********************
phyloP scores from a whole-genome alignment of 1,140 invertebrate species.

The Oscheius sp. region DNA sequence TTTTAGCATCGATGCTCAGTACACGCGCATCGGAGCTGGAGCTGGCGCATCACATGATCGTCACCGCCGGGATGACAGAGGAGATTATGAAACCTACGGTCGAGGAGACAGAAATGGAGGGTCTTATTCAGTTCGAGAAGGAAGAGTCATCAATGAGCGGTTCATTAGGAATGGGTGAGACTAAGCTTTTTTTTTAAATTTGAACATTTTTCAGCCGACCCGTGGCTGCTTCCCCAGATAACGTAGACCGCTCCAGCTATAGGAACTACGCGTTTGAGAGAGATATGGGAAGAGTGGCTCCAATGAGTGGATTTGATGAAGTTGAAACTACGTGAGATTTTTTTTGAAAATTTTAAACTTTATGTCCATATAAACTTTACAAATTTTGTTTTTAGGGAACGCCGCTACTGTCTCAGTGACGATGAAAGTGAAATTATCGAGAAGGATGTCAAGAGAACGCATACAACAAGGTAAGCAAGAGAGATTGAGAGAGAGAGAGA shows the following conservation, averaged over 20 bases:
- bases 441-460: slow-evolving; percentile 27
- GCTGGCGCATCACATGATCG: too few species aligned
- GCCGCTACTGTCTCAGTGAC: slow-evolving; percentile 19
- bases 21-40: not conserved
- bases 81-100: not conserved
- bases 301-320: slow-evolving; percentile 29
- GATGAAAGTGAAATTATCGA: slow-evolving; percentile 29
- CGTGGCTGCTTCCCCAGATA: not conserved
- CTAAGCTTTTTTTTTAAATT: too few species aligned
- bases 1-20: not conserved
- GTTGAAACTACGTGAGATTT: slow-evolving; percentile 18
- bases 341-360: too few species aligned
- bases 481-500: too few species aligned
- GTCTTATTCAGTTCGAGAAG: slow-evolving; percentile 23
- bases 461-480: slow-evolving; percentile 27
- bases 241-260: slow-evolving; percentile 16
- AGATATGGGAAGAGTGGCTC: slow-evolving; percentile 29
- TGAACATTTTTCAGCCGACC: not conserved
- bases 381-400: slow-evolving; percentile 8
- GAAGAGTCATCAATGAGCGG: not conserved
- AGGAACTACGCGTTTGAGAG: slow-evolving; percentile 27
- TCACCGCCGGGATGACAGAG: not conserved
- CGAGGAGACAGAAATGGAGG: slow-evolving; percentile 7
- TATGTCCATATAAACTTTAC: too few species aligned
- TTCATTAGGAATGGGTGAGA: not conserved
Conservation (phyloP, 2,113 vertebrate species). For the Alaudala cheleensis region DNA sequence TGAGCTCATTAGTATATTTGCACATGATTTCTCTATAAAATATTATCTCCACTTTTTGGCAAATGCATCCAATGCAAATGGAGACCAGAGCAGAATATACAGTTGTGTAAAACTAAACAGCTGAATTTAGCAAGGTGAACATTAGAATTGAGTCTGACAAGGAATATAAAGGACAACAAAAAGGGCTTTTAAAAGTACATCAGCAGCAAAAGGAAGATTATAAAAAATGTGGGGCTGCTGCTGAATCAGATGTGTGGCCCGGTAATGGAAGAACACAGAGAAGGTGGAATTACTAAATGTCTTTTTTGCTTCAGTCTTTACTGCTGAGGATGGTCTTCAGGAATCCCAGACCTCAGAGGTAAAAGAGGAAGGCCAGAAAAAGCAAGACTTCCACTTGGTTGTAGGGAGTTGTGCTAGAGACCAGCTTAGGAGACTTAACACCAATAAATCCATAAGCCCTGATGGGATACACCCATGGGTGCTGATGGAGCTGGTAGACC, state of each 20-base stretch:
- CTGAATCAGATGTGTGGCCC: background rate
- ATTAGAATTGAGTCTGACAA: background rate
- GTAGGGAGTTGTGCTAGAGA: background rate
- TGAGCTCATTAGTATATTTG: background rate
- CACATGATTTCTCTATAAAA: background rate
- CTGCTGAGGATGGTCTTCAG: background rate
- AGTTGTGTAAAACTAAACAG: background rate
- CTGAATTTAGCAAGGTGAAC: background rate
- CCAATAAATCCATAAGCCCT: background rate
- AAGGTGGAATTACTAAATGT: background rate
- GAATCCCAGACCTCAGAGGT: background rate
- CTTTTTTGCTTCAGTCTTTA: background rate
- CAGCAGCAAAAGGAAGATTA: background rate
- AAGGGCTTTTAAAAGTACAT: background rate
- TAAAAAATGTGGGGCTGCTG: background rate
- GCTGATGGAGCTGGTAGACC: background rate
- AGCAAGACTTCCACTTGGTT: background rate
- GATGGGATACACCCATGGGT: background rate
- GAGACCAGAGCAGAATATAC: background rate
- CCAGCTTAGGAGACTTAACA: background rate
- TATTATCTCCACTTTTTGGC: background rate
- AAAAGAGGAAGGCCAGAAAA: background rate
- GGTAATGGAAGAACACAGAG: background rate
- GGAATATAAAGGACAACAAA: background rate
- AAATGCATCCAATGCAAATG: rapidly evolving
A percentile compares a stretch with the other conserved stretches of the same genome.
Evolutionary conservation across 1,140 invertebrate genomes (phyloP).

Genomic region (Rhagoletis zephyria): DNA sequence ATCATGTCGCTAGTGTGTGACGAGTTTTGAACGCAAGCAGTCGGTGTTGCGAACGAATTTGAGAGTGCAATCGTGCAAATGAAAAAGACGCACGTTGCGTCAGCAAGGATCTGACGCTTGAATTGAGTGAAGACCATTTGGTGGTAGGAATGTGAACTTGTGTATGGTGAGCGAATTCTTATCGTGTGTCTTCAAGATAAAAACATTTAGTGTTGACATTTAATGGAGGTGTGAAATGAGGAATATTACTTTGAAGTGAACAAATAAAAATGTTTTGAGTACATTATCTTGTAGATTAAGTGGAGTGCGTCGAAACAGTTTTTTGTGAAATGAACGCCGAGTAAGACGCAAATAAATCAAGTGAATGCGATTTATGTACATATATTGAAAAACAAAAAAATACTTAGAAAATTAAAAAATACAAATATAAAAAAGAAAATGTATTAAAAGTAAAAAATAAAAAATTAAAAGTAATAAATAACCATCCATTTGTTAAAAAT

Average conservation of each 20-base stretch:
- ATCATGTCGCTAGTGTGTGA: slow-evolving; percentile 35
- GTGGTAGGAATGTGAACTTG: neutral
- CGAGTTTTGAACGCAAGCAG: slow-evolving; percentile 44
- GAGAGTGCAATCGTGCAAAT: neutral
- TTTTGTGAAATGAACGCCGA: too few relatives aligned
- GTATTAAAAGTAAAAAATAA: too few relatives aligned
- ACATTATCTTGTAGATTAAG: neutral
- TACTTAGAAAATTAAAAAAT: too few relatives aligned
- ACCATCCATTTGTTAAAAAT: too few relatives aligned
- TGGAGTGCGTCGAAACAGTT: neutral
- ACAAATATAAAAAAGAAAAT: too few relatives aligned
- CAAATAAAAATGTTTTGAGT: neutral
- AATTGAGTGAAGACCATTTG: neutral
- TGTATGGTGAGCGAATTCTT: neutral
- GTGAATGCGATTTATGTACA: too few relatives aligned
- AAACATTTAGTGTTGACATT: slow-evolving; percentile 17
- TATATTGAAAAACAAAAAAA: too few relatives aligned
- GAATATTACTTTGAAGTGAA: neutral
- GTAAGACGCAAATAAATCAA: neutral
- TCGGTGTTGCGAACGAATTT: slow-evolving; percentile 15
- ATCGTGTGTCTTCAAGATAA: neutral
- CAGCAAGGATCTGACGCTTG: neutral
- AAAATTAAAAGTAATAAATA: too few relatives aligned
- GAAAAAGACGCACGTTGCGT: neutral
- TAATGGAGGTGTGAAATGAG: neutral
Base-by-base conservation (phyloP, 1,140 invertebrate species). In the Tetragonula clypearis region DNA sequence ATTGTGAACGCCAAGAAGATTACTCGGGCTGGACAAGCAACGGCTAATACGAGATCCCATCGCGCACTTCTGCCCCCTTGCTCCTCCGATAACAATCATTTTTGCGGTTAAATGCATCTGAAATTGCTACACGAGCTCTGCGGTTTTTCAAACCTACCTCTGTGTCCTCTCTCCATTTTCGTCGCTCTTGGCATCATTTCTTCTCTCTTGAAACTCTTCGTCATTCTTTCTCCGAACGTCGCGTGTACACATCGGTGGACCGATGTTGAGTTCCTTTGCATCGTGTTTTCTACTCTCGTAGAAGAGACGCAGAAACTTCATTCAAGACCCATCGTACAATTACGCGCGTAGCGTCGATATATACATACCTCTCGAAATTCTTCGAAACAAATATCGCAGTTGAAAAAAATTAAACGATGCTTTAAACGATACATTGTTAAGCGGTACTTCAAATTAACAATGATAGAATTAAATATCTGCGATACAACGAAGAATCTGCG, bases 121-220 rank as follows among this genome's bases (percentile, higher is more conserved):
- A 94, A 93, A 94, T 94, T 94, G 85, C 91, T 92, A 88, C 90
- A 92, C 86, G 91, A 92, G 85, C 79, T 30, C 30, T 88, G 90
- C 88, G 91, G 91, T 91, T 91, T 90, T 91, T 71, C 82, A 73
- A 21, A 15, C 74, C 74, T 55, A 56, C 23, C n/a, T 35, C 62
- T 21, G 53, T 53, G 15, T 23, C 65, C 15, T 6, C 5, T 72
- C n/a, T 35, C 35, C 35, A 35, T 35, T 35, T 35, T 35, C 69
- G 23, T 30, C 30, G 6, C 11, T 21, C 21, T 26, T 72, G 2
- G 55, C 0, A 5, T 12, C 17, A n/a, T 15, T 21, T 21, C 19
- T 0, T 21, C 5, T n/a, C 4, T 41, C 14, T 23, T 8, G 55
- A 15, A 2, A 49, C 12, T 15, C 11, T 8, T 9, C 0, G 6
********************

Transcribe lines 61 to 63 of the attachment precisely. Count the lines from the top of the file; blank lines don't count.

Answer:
- GAGAGTGCAATCGTGCAAAT: neutral
- TTTTGTGAAATGAACGCCGA: too few relatives aligned
- GTATTAAAAGTAAAAAATAA: too few relatives aligned